Well, I'm Anna.
*throws all her grammar and phonetic books away and sits down at the pc* Well, at least I’ve waited a while with putting this review together, so now I won’t feel so bad about repeating myself – surely you’ve forgotten all of what I wrote before? ;)
Lord Voldemort! Oooh, he was creepy! His attitude towards Pettigrew was spot-on, as was his reasoning on Severus: ‘“I will see. Certainly the killing of the old man indicates he was not working for him. My question is, is he working for me?”’ - this gives me a lot on the Dark Lord. Firstly, the most obvious thing is how intelligent he is, how I must accredit him for the way he sums up his questions on Severus’ loyalties. One does not become a nominee for ‘Evil Lord of the Century’ without being reasonably clever, and I much dislike it when authors describe him as nothing more than a mad-man. He’s insane, yes, but not in a blunt butcher’s way. The way you write him makes me think of Hannibal Lector, and for some reason he almost comes out an evil reflection of Dumbledore.
…which so conveniently leads me to the next thing I want to bring up from the quote. He mentions Dumbledore as “the old man”, which is simply descriptive, there is really nothing condescending about how he speaks. The late Headmaster might have been an “old fool” to Voldemort, but he still respected him (probably against his will?), and this shows in your writing. But most interesting is that Voldemort actually doesn’t speak Dumbledore’s name! Does he fear to do so? Does he in some way feel the same about the name of Dumbledore, like most of the wizarding world does about his own? Very interesting…
I like how you’re giving McGonagall a hard time, with staff and students alike trying her patience. ‘“Please allow me to get through this evening with the minimum of fuss.”’ - so McGonagall, brilliant choice of words, perfect tone. Her first Welcoming Feast as Headmistress did not go smoothly, but she was not about to let anyone push her because she’s new in her position, nor was she going to give empty, fluffy words of comfort. ‘“Very well, what are you waiting for? Sit down and eat.”’ - I thought this was so sad, just so sad. She sounded so harsh, but I can see the heavy weight on her shoulders, how she doesn’t want to be there, how she would love to step aside for Albus, could he only come back. I fear all of this is going to make Minerva age a lot, just like I fear she will become even more stern and closed-up under all of this pressure. *sigh*
But on a much happier note - Roderick! :) Thank you, thank you, thank you! *huggles favourite bad-boy Auror* I didn’t dare hope for it, wasn’t sure how much of him you would offer in Severed Souls, but this position only becomes more suitable the more I think about it. You have yet again put him in a very flexible spot (and being much kinder to us readers than when he was supposedly dead!), free to bring forth whenever you have use for him. Yet there is nothing forced with him as DADA teacher – it makes sense from both Ministry and Hogwarts views.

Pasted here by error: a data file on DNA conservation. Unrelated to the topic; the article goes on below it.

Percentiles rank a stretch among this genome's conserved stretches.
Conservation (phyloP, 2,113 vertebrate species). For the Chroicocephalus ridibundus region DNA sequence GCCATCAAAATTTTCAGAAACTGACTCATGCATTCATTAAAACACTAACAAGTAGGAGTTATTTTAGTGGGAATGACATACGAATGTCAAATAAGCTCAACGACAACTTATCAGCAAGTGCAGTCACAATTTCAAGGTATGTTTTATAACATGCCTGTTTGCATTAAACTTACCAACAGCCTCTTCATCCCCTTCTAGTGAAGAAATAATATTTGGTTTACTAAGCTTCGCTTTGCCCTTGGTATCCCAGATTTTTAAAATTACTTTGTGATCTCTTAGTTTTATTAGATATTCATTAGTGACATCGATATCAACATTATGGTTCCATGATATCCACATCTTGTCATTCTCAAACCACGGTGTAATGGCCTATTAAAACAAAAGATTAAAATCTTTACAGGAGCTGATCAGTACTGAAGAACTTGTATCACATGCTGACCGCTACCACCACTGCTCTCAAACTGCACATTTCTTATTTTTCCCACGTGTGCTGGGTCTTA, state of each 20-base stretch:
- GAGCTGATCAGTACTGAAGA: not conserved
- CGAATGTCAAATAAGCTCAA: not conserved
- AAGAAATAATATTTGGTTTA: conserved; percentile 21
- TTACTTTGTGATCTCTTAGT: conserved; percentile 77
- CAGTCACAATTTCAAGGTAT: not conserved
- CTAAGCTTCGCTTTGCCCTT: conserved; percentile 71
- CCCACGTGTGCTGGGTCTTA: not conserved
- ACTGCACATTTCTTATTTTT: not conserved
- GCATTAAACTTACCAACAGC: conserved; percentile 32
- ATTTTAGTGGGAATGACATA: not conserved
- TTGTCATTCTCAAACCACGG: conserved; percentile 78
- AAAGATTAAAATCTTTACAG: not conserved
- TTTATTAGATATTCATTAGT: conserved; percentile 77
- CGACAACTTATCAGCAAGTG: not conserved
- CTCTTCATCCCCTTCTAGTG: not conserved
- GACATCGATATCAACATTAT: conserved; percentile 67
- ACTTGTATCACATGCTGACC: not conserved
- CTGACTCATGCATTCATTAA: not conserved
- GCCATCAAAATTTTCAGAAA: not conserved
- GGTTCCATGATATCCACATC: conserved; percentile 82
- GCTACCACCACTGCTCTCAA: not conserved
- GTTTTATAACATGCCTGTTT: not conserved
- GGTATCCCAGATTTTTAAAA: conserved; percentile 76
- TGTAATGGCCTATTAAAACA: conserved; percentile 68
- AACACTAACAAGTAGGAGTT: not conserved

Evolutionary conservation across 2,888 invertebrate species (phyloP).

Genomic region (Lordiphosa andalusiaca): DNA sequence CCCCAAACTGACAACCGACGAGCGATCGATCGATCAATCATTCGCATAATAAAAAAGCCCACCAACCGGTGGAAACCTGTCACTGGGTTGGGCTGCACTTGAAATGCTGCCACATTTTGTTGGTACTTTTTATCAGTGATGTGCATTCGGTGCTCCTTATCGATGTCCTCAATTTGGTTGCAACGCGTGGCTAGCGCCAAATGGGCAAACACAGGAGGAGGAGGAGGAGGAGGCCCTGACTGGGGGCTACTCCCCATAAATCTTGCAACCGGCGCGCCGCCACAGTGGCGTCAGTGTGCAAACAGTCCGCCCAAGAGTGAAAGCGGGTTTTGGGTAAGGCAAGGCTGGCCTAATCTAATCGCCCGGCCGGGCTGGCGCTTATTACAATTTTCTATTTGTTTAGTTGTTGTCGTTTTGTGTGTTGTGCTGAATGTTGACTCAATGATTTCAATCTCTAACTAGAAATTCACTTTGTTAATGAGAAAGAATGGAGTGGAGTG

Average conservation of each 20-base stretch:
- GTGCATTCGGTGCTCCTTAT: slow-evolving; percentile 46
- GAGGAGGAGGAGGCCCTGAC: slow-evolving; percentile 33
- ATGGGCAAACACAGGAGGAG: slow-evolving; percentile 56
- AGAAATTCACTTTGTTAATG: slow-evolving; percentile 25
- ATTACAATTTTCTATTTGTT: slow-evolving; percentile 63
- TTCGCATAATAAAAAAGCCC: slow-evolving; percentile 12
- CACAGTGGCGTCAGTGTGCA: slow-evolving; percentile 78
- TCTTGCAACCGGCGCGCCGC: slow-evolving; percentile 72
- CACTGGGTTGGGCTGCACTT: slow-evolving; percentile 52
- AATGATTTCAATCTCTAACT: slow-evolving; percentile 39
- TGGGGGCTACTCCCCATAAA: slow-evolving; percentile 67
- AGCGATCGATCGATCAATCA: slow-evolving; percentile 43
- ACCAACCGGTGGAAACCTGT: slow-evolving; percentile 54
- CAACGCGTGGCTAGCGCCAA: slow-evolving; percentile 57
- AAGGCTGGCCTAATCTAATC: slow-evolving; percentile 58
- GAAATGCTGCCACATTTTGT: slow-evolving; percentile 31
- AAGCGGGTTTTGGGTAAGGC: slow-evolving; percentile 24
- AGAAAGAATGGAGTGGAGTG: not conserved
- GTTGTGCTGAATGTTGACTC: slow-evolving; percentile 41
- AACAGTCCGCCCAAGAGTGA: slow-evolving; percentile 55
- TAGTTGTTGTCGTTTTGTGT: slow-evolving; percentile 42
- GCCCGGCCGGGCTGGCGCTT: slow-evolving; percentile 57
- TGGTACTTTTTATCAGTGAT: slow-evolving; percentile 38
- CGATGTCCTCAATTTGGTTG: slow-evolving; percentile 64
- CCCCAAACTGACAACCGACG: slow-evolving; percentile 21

I’m not going to repeat my compliments on Severus’ character in the Shrieking Shack, you already know I loved how he was written, how you presented so many layers of him and made them all believable. No, I was going to quote something:
‘“It’s possible, but inadvisable, that you could retrieve it alone. I think taking Potter with you is the best plan, considering he is so intent on fulfilling Dumbledore’s quest personally. He must not know that the information is coming from me; it could jeopardise the whole thing.”’ - I can’t help wondering about Severus’ reasoning here. He is, perhaps in an unkind way but still, showing faith in Harry when suggesting Maeve should take him along. Does Severus actually believe Harry has got the qualities to be useful on such a mission, or does he know something about Harry, something about his participation being important for success? (*is staring at her own words and shaking head* Did I just write that? Pardon me!)
Hmpf, I’ve got no suggestions for improvement now, or any corrections to pester you with, since that’s already done. :) Now we just have to support the mods and coders, hoping that Chapter Eight will be up soon to gather all its little reviews around it.
Right, I won’t be grumbling about the early hour, but instead I’ll get on with reviewing. :)
A chapter with lots of interesting things, but most important to me is Albert. Yes, I’m still ignoring any previous discussions about him, and simply letting myself enjoy things as they come. I agree with other reviewers that his knowledge of the Wizarding world is very suspicious. Not only does he know where to find Hogsmeade and Hogwarts, that I could accept without further thought, but how on earth does he know the way to the Gryffindor common room, to lead Neville there? And, “normal” Muggles, or Squibs even, don’t usually tend to take command amongst Wizard folk, do they? But, in the end, what I find most interesting is Albert’s lost son. Oooh, Jan, it’s all so exciting!